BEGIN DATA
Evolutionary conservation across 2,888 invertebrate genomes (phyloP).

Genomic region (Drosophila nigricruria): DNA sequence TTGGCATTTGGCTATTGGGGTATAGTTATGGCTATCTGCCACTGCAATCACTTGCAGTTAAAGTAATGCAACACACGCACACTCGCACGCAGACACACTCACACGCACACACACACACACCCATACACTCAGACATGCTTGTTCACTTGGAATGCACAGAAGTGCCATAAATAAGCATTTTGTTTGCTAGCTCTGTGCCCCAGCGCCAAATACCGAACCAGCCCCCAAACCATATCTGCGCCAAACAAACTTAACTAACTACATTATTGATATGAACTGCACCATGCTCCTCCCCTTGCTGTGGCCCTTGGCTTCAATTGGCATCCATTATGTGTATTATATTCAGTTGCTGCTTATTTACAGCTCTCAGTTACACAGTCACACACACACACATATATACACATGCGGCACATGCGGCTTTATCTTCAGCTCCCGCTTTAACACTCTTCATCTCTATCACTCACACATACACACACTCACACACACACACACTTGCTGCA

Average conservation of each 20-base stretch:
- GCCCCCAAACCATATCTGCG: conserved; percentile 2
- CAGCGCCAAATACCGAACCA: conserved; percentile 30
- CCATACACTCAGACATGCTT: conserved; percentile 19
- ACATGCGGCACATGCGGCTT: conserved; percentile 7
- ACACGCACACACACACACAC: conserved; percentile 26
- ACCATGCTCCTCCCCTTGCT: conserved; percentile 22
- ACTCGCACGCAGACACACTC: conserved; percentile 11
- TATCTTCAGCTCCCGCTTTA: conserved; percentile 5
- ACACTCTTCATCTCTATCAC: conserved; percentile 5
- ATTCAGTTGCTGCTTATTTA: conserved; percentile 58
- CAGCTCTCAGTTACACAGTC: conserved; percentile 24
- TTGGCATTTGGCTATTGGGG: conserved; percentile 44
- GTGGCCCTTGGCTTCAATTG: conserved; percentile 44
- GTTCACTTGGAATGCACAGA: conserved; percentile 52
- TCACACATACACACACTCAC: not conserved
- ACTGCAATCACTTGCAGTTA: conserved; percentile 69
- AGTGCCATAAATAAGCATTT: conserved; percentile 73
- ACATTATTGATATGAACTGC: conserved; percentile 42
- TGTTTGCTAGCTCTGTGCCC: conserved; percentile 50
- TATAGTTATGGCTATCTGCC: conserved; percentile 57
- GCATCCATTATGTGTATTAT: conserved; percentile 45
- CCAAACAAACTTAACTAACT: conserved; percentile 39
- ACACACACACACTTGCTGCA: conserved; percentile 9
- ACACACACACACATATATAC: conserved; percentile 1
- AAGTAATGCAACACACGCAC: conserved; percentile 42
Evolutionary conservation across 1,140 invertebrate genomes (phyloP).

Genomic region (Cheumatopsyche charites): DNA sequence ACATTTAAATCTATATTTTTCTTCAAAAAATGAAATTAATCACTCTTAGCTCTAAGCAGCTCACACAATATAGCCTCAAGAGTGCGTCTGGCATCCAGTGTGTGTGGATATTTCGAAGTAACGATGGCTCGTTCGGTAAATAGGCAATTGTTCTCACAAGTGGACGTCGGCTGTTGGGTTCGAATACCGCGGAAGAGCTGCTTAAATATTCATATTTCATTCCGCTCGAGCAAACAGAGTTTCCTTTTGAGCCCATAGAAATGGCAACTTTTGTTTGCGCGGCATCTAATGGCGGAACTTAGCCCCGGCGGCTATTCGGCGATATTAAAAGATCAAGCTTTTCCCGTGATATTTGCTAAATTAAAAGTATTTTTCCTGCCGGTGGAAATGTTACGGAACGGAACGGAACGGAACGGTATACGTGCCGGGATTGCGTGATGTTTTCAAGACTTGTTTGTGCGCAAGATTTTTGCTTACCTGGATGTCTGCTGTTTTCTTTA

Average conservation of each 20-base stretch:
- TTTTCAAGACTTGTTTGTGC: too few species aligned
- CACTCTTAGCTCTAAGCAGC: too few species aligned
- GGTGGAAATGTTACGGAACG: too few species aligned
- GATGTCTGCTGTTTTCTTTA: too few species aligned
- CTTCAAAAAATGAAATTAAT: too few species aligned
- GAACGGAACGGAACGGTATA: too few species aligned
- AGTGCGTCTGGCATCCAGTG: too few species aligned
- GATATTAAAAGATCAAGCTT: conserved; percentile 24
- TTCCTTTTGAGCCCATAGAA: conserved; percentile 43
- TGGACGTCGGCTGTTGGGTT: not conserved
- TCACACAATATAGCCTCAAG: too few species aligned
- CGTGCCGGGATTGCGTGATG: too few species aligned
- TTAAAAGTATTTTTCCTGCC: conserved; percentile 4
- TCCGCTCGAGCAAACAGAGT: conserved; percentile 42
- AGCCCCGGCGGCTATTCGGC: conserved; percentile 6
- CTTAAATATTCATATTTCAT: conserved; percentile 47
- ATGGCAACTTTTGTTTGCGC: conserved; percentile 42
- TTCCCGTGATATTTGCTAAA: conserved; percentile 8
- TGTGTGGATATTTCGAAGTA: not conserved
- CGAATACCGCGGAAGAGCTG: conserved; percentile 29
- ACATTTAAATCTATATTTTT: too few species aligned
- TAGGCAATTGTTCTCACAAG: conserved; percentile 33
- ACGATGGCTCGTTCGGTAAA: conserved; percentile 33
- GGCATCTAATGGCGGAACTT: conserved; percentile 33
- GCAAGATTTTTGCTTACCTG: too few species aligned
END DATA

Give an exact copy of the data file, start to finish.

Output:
Evolutionary conservation across 2,888 invertebrate genomes (phyloP).

Genomic region (Drosophila nigricruria): DNA sequence TTGGCATTTGGCTATTGGGGTATAGTTATGGCTATCTGCCACTGCAATCACTTGCAGTTAAAGTAATGCAACACACGCACACTCGCACGCAGACACACTCACACGCACACACACACACACCCATACACTCAGACATGCTTGTTCACTTGGAATGCACAGAAGTGCCATAAATAAGCATTTTGTTTGCTAGCTCTGTGCCCCAGCGCCAAATACCGAACCAGCCCCCAAACCATATCTGCGCCAAACAAACTTAACTAACTACATTATTGATATGAACTGCACCATGCTCCTCCCCTTGCTGTGGCCCTTGGCTTCAATTGGCATCCATTATGTGTATTATATTCAGTTGCTGCTTATTTACAGCTCTCAGTTACACAGTCACACACACACACATATATACACATGCGGCACATGCGGCTTTATCTTCAGCTCCCGCTTTAACACTCTTCATCTCTATCACTCACACATACACACACTCACACACACACACACTTGCTGCA

Average conservation of each 20-base stretch:
- GCCCCCAAACCATATCTGCG: conserved; percentile 2
- CAGCGCCAAATACCGAACCA: conserved; percentile 30
- CCATACACTCAGACATGCTT: conserved; percentile 19
- ACATGCGGCACATGCGGCTT: conserved; percentile 7
- ACACGCACACACACACACAC: conserved; percentile 26
- ACCATGCTCCTCCCCTTGCT: conserved; percentile 22
- ACTCGCACGCAGACACACTC: conserved; percentile 11
- TATCTTCAGCTCCCGCTTTA: conserved; percentile 5
- ACACTCTTCATCTCTATCAC: conserved; percentile 5
- ATTCAGTTGCTGCTTATTTA: conserved; percentile 58
- CAGCTCTCAGTTACACAGTC: conserved; percentile 24
- TTGGCATTTGGCTATTGGGG: conserved; percentile 44
- GTGGCCCTTGGCTTCAATTG: conserved; percentile 44
- GTTCACTTGGAATGCACAGA: conserved; percentile 52
- TCACACATACACACACTCAC: not conserved
- ACTGCAATCACTTGCAGTTA: conserved; percentile 69
- AGTGCCATAAATAAGCATTT: conserved; percentile 73
- ACATTATTGATATGAACTGC: conserved; percentile 42
- TGTTTGCTAGCTCTGTGCCC: conserved; percentile 50
- TATAGTTATGGCTATCTGCC: conserved; percentile 57
- GCATCCATTATGTGTATTAT: conserved; percentile 45
- CCAAACAAACTTAACTAACT: conserved; percentile 39
- ACACACACACACTTGCTGCA: conserved; percentile 9
- ACACACACACACATATATAC: conserved; percentile 1
- AAGTAATGCAACACACGCAC: conserved; percentile 42
Evolutionary conservation across 1,140 invertebrate genomes (phyloP).

Genomic region (Cheumatopsyche charites): DNA sequence ACATTTAAATCTATATTTTTCTTCAAAAAATGAAATTAATCACTCTTAGCTCTAAGCAGCTCACACAATATAGCCTCAAGAGTGCGTCTGGCATCCAGTGTGTGTGGATATTTCGAAGTAACGATGGCTCGTTCGGTAAATAGGCAATTGTTCTCACAAGTGGACGTCGGCTGTTGGGTTCGAATACCGCGGAAGAGCTGCTTAAATATTCATATTTCATTCCGCTCGAGCAAACAGAGTTTCCTTTTGAGCCCATAGAAATGGCAACTTTTGTTTGCGCGGCATCTAATGGCGGAACTTAGCCCCGGCGGCTATTCGGCGATATTAAAAGATCAAGCTTTTCCCGTGATATTTGCTAAATTAAAAGTATTTTTCCTGCCGGTGGAAATGTTACGGAACGGAACGGAACGGAACGGTATACGTGCCGGGATTGCGTGATGTTTTCAAGACTTGTTTGTGCGCAAGATTTTTGCTTACCTGGATGTCTGCTGTTTTCTTTA

Average conservation of each 20-base stretch:
- TTTTCAAGACTTGTTTGTGC: too few species aligned
- CACTCTTAGCTCTAAGCAGC: too few species aligned
- GGTGGAAATGTTACGGAACG: too few species aligned
- GATGTCTGCTGTTTTCTTTA: too few species aligned
- CTTCAAAAAATGAAATTAAT: too few species aligned
- GAACGGAACGGAACGGTATA: too few species aligned
- AGTGCGTCTGGCATCCAGTG: too few species aligned
- GATATTAAAAGATCAAGCTT: conserved; percentile 24
- TTCCTTTTGAGCCCATAGAA: conserved; percentile 43
- TGGACGTCGGCTGTTGGGTT: not conserved
- TCACACAATATAGCCTCAAG: too few species aligned
- CGTGCCGGGATTGCGTGATG: too few species aligned
- TTAAAAGTATTTTTCCTGCC: conserved; percentile 4
- TCCGCTCGAGCAAACAGAGT: conserved; percentile 42
- AGCCCCGGCGGCTATTCGGC: conserved; percentile 6
- CTTAAATATTCATATTTCAT: conserved; percentile 47
- ATGGCAACTTTTGTTTGCGC: conserved; percentile 42
- TTCCCGTGATATTTGCTAAA: conserved; percentile 8
- TGTGTGGATATTTCGAAGTA: not conserved
- CGAATACCGCGGAAGAGCTG: conserved; percentile 29
- ACATTTAAATCTATATTTTT: too few species aligned
- TAGGCAATTGTTCTCACAAG: conserved; percentile 33
- ACGATGGCTCGTTCGGTAAA: conserved; percentile 33
- GGCATCTAATGGCGGAACTT: conserved; percentile 33
- GCAAGATTTTTGCTTACCTG: too few species aligned